Marawi rally staged by displaced residents dispersed

MARAWI CITY (MindaNews / 25 Nov) – Police on Wednesday dispersed a rally staged by internally displaced persons (IDPs) or “bakwits” who were clamoring for the passage of the Marawi Compensation Bill.

A policeman takes away tarpaulins and streamers as a protest rally by internally displaced persons in Marawi City on Wednesday (24 November 2021) urging the Senate to pass the Marawi Compensation Bill was dispersed. Photo courtesy of MERLYN MANOS

Drieza Liningding, Moro Consensus Group chair, said the police came as the estimated 500 IDPs were about to start their rally at the Kilometer Zero marker.

“The police took our tarps and placards and threatened the IDPs of detention,” he said.

The police, he said, told them they were violating COVID-19 health protocols by staging a rally without a permit from the city government.

Drieza said they decided not to continue the rally and advised IDPs to go home peacefully.

He said the IDPs went out to the streets to demand that the Senate pass the Marawi Compensation Bill before time runs out as the 2022 elections are approaching.

The House of Representatives has already passed its version of the compensation bill, House Bill no. 9925, allowing Marawi private property owners to be compensated for the loss of their property based on the current market value.

Protesters display posters urging the Senate to pass the Marawi Compensation Bill during a rally in Marawi City on Wednesday (24 November 2021). MindaNews photo by FROILAN GALLARDO

The Senate version is still on second reading in the plenary despite assurances from Senator Ronald dela Rosa, chair of the Special Committee on Marawi City Rehabilitation.

Marawi Sultan Hamidullah Atar, head of Reconciliation Initiatives for Development Opportunities (RIDO), said the bill should be passed during this administration before the 2022 elections otherwise the new administration will carry the burden.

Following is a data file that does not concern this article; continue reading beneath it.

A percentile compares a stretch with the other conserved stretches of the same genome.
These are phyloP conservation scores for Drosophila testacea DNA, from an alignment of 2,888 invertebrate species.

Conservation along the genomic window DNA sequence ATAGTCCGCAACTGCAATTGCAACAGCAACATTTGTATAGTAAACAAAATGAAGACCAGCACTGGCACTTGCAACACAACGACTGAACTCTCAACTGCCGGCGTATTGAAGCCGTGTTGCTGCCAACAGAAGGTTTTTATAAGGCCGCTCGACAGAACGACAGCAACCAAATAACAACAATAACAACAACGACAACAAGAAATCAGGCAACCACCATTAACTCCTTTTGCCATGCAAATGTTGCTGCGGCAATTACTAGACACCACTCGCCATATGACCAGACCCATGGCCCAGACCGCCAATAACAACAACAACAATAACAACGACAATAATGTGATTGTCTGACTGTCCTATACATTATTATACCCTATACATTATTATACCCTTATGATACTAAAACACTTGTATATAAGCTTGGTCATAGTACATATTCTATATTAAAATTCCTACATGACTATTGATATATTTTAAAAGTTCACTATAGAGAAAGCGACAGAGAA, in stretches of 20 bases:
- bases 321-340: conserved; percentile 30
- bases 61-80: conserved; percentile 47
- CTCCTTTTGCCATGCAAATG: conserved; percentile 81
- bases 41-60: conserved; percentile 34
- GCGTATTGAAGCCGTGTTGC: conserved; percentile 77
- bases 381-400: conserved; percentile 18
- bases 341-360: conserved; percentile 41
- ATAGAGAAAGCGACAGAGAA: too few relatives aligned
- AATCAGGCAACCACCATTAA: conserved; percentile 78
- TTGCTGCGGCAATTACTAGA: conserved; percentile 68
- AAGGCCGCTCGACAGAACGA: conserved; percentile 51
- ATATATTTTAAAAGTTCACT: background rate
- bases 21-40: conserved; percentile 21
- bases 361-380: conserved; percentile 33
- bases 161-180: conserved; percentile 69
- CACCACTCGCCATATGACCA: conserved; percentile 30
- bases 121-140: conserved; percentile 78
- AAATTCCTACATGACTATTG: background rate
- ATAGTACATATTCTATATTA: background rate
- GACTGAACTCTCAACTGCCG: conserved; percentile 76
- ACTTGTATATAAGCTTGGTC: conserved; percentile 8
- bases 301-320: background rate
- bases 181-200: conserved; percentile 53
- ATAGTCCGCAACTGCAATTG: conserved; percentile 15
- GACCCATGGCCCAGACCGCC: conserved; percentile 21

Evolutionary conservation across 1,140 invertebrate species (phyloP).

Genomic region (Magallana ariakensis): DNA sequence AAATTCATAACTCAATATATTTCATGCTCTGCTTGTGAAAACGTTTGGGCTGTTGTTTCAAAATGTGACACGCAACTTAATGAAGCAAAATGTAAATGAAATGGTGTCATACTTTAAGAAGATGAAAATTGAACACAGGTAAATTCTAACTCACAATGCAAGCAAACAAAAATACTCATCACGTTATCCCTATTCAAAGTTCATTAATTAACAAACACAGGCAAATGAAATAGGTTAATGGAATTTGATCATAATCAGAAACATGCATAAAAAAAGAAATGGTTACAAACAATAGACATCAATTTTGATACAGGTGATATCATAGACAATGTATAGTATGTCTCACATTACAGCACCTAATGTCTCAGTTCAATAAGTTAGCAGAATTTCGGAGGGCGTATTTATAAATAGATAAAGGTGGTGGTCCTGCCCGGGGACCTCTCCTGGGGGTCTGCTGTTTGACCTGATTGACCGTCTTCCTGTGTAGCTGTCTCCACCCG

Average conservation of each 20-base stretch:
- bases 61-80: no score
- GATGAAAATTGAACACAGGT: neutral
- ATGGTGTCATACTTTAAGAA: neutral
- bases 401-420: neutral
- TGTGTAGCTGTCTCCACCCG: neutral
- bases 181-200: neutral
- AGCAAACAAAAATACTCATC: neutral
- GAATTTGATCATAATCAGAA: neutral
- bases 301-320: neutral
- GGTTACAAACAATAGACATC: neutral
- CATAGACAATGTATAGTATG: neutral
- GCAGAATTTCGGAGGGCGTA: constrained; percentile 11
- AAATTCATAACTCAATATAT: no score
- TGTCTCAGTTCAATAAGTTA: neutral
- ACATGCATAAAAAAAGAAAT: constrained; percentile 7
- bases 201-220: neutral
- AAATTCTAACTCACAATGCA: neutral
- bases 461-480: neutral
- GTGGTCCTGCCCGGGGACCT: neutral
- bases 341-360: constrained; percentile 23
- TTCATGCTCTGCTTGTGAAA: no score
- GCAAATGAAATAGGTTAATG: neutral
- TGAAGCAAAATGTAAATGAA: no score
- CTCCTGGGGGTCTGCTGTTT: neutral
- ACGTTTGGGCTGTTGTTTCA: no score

“We also do not know the attitude of the new president. Will he or she see Marawi as an important issue” Atar asked.

Task Force Bangon Marawi head Eduardo del Rosario, secretary of the Department of Humans Settlements and Urban Development, said they have finished constructing 75 to 85 percent of government infrastructure in bombed-out Marawi.

Marawi Mayor Majul Gandamra reported they have approved 1,113 of the 2,272 applications from landowners who wanted to construct their houses.

Del Rosario said the passage of the Marawi Compensation Bill is needed because government has no money for the construction of private houses and buildings destroyed by the fighting.

In its May 2020 report, the United Nations High Commissioner for Refugees (UNHCR) said 120,000 Marawi residents were displaced and needed protection and support. The UNHCR report said COVID-19 also heightened the risk of the families and their communities because of limited access to hygiene facilities like water that is difficult to come by in the transitory shelters. (Froilan Gallardo / MindaNews)

A military truck passes through a newly cemented road of downtown Marawi City on Wednesday (24 November 2021) amidst the devastation caused by the fighting between government troops and Daesh-inspired militants in 2017. MindaNews photo by FROILAN GALLARDO